Do Cats Like Eggs?

Do Cats Like Eggs? Find Out the Answer Once and For All

Do cats like eggs? I know that my cat loves eggs. She will meow her lungs out if you try to exclude her when dining.

Now, I recently participated in a debate where some fur parents claimed that feeding your cats eggs is actually wrong!

As expected, I went into panic mode knowing too well my baby has been feasting on some. I did some research and here are my findings.

This article will benefit anyone who’s in doubt about whether or not your cat should be eating eggs.

Can cats eat eggs?

Cats can eat all sorts of eggs, from chicken eggs to quail eggs, and they offer a variety of health benefits. So if you’re wondering whether or not you should feed your cat eggs, the answer is a resounding yes!

1. Can cats eat raw eggs?

Cats should not eat raw eggs. This is mostly because the raw ones may contain salmonella bacteria that is harmful to our furry besties.

Feeding your cat raw eggs not only exposes your feline to Salmonella but also to Avidin. Avidin is a glycoprotein that prevents the proper absorption of biotin. This protein is highly involved in metabolic processes and is very important to our furry friends.

2. Can cats eat egg yolk?

Egg yolks are safe for cats and pose no major harm to cats. It is the main part of the egg and contains lots of protein. This is a big plus for cats considering they are carnivores and need protein to survive.

However, considering the egg yolk is the most nutrient-dense part of an egg, it should be taken in moderation. This is because they are high in fat, cholesterol, and calories.

If you’re not careful, you could be exposing your furry friend to obesity.

Can cats eat egg yolk?
Photo by Allec Gomes on Pexels

3. Can cats eat egg whites?

Cats can safely eat egg whites. However, they may not be as nutritious for your cat as other foods. Egg whites are mostly protein and fat, with very few carbohydrates. Cats need a balance of all three nutrients in their diet to stay healthy.

If you’d like to supplement your cat’s protein intake, one tablespoon in addition to their normal diet is enough.

4. Can cats eat whole eggs?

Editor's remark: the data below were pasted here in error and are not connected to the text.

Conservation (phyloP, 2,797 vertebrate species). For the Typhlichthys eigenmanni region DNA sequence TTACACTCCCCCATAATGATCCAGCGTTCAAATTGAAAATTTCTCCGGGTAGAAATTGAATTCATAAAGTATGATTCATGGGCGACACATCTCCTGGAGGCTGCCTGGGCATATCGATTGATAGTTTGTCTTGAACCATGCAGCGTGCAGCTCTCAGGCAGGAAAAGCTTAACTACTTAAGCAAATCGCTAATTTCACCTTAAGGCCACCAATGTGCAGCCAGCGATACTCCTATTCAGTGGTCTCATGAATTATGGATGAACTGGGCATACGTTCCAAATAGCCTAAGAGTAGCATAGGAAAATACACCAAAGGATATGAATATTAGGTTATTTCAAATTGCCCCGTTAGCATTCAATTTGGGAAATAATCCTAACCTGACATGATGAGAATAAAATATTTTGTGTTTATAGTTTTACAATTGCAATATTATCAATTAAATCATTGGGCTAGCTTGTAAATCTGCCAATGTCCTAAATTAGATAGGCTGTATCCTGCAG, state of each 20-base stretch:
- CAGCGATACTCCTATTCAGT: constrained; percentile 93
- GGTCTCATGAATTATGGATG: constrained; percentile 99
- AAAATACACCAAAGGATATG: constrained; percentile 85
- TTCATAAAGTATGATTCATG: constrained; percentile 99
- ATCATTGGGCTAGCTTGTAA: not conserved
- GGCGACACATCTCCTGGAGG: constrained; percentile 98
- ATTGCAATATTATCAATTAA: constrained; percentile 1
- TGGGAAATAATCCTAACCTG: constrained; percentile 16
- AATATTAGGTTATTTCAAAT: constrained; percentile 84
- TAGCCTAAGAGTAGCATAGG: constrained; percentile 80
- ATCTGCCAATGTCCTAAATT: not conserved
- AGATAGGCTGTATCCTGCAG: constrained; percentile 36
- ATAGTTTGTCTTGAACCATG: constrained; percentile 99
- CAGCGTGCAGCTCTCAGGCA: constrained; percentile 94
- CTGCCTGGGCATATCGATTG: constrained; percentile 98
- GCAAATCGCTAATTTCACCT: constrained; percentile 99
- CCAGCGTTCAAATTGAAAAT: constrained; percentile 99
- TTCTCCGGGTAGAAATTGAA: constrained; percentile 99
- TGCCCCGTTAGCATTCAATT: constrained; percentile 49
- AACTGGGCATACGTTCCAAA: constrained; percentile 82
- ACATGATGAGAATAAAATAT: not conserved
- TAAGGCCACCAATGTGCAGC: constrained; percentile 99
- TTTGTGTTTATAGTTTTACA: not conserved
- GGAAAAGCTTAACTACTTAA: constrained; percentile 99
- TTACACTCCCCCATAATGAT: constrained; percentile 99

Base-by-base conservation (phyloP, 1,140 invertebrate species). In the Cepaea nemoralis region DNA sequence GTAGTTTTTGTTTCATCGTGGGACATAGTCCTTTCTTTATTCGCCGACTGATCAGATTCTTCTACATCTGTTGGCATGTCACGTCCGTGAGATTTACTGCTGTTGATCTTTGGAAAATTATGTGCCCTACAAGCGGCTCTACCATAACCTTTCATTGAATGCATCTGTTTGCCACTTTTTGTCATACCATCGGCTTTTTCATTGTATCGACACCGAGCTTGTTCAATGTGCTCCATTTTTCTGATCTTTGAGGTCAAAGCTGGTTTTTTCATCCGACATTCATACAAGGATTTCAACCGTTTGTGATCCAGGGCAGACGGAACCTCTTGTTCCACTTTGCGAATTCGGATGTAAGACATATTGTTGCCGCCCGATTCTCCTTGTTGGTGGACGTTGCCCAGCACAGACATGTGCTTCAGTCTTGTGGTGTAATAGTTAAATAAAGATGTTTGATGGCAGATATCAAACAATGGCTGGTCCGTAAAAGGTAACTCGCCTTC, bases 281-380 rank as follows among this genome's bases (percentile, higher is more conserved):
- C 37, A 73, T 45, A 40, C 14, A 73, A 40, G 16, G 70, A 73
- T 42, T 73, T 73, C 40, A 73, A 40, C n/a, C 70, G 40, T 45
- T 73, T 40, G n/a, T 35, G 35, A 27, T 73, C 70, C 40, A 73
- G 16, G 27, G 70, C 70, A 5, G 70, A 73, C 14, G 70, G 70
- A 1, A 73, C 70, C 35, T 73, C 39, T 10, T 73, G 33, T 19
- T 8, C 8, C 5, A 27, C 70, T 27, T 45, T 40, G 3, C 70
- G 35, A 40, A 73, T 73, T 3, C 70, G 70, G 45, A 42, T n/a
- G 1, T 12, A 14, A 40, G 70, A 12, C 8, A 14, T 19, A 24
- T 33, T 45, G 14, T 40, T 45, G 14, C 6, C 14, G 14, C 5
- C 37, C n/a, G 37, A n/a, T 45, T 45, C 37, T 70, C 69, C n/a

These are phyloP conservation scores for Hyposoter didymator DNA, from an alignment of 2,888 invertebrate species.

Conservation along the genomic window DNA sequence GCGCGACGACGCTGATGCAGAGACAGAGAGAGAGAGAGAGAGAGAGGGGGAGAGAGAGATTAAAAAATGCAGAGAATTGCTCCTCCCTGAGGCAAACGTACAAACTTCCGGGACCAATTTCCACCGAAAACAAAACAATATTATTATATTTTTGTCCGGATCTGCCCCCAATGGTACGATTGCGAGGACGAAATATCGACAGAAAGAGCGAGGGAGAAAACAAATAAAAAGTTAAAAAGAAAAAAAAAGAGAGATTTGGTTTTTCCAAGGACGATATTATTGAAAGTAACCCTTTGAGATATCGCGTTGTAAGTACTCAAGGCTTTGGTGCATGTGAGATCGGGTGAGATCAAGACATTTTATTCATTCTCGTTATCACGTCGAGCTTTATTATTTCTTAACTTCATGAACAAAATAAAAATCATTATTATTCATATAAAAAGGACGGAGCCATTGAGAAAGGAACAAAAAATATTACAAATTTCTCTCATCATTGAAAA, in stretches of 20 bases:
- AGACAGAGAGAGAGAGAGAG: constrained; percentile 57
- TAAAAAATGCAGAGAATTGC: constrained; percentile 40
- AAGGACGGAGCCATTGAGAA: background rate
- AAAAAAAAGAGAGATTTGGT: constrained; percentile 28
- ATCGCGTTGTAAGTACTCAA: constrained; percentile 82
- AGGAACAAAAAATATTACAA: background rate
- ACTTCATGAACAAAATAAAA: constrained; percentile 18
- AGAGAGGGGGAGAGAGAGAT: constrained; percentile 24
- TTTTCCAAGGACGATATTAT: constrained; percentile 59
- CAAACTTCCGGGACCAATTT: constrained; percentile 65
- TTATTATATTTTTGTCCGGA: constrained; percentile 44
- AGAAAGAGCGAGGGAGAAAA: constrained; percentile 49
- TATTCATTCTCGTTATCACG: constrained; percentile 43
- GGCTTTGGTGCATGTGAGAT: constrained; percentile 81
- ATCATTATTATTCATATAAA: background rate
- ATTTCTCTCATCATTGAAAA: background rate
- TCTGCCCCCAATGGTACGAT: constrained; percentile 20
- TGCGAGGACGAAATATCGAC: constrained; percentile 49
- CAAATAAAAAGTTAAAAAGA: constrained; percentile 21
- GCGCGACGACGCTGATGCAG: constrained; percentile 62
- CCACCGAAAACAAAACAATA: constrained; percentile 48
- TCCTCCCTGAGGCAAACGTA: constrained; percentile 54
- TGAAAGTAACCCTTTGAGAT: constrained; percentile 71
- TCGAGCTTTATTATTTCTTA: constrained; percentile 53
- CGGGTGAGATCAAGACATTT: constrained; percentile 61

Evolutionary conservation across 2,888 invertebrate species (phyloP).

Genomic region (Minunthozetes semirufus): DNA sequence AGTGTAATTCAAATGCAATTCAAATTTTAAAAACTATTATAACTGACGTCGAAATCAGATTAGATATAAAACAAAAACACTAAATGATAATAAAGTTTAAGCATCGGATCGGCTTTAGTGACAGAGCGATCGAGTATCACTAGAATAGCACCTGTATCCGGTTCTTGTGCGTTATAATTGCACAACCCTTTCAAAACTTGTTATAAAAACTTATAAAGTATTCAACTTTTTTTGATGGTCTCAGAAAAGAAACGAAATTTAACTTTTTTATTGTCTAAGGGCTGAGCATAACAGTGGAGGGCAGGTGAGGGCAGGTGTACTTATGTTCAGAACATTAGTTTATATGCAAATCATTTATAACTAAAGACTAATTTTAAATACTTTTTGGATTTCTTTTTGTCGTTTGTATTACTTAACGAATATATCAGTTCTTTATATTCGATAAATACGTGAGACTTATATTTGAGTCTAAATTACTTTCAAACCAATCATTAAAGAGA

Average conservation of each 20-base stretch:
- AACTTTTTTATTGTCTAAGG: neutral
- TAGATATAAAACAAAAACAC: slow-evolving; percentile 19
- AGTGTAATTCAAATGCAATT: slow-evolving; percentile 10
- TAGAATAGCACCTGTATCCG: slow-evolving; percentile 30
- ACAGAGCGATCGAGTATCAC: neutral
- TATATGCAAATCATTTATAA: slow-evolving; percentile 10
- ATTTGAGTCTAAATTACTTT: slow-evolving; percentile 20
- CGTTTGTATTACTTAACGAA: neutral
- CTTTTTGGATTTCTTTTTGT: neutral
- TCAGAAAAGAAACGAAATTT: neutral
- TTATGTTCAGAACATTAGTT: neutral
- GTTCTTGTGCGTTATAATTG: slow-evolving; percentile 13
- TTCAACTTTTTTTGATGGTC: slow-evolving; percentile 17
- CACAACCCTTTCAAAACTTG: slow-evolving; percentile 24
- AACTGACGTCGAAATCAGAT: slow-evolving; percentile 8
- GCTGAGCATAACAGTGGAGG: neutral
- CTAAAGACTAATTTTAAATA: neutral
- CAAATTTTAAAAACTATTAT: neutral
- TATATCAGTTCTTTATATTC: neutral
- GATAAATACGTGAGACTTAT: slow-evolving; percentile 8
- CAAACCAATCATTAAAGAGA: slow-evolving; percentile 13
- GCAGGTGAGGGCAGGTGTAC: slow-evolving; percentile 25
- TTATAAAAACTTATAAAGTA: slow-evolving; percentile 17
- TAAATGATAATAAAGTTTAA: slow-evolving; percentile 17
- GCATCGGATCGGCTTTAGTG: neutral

Whole eggs are the most nutritious option for cats. They contain a balance of protein, fat, carbohydrates, vitamins, and minerals that your cat needs to stay healthy.

5. Can cats eat scrambled eggs?

Yes, cats can eat scrambled eggs. However, you have to make sure the meal is not laced with salt or seasoning as these can affect your pet’s health.

Additionally, scrambled eggs come with additional calories from the frying. Be careful not to expose your furry bestie to obesity.

6. Can cats eat boiled eggs?

Can cats eat boiled eggs?
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Boiled eggs are a great option if you want to feed your cat some eggs. During boiling, no additional fat is required, maintaining the calories in check.

If you’re watching your cat’s weight, then you can opt to remove the egg yolk since it highly dense in proteins and calories.

7. Can cats eat eggshells?

Are eggshells something your cat can feed on? Absolutely! They are an excellent source of calcium and phosphorous that help with bone formation and maintenance.

Wondering how to prepare and feed eggshells to your cat? Check out this cool article that explains the pros, cons, and everything you need to know about cats and eggshells.

Do cats like eggs?

Cats typically don’t like eggs. The smell is often too strong for them, and they can find the texture off-putting. However, some cats may be curious about eggs and want to give them a try.

As for my lovely Chacha, she’ll jump at any chance she’ll get to eat some eggs. It all boils down to the feline’s personal preference.

If you’re considering feeding your cat eggs, it’s best to consult with a veterinarian first to make sure it’s safe for them.

What is the nutritional value of eggs for cats?


Eggs are a good source of protein for cats. One large egg contains about 6 grams of protein. Protein is essential for cats for muscle development, repair, and maintenance.


Eggs also contain fat, which is a necessary part of the feline diet. Fat provides energy and helps the absorption of certain vitamins. One large egg contains about 5 grams of fat.

Vitamins and minerals:

Eggs are also a good source of vitamins and minerals, including vitamins A, and B, iron, and phosphorus.

Nutritional value% of daily calories needsImportance
Proteins43.49%– Muscle development
– Muscle repair
– Growth
Fat30.34%– Provides energy
Calcium0.17%– Bone development
Magnesium0.04%– Helps in proper hormone secretion.
– Helps deal with constipation and urinary disorders.
Phosphorus0.65%– Bonds with calcium to help in bone formation.
Potassium0.46%– Lowers blood pressure by neutralizing the effects of salt and helping cats to excrete excess sodium through urine
Sodium0.45%– Ensures proper muscle cell and nerve functions.
Choline1.17%– Helps with the proper functioning of the heart and blood vessels
(Table is based on calories of an average neutered/spayed adult house weighing 3.6 kgs cat and data from USDA)

Are there any risks associated with feeding eggs to cats?